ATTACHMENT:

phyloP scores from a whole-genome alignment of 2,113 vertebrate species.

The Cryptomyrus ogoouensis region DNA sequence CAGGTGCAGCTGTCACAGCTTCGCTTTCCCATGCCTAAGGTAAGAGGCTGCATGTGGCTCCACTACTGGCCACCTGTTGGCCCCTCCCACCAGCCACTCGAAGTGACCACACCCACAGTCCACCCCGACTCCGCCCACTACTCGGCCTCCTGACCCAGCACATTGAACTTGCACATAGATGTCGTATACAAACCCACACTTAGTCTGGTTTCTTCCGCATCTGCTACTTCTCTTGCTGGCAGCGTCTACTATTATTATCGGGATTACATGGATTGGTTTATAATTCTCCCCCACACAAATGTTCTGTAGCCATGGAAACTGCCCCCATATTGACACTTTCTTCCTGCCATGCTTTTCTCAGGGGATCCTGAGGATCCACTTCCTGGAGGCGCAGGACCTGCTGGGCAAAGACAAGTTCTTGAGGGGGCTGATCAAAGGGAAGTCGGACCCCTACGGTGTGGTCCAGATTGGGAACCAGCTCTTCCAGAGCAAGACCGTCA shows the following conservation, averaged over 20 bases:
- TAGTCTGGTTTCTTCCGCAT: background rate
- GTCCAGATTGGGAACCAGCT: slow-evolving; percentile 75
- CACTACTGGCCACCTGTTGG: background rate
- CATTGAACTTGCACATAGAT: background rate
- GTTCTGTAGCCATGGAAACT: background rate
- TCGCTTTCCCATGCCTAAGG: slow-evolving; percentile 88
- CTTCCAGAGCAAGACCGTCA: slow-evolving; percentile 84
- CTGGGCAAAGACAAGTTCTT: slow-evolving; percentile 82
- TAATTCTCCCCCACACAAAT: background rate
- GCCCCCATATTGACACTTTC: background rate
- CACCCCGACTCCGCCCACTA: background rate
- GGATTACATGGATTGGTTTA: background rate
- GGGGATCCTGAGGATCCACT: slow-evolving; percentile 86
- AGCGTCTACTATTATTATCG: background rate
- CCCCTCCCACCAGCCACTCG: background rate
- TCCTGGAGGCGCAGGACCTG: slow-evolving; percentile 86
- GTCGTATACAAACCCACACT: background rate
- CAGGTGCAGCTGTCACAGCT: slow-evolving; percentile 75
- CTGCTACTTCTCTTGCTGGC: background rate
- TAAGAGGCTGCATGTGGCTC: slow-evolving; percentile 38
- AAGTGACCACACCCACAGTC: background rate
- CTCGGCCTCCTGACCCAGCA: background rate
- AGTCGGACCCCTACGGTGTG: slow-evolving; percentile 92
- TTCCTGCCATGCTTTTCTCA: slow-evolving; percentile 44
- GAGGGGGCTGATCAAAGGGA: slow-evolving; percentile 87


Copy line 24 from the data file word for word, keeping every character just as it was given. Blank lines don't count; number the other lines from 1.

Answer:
- CTCGGCCTCCTGACCCAGCA: background rate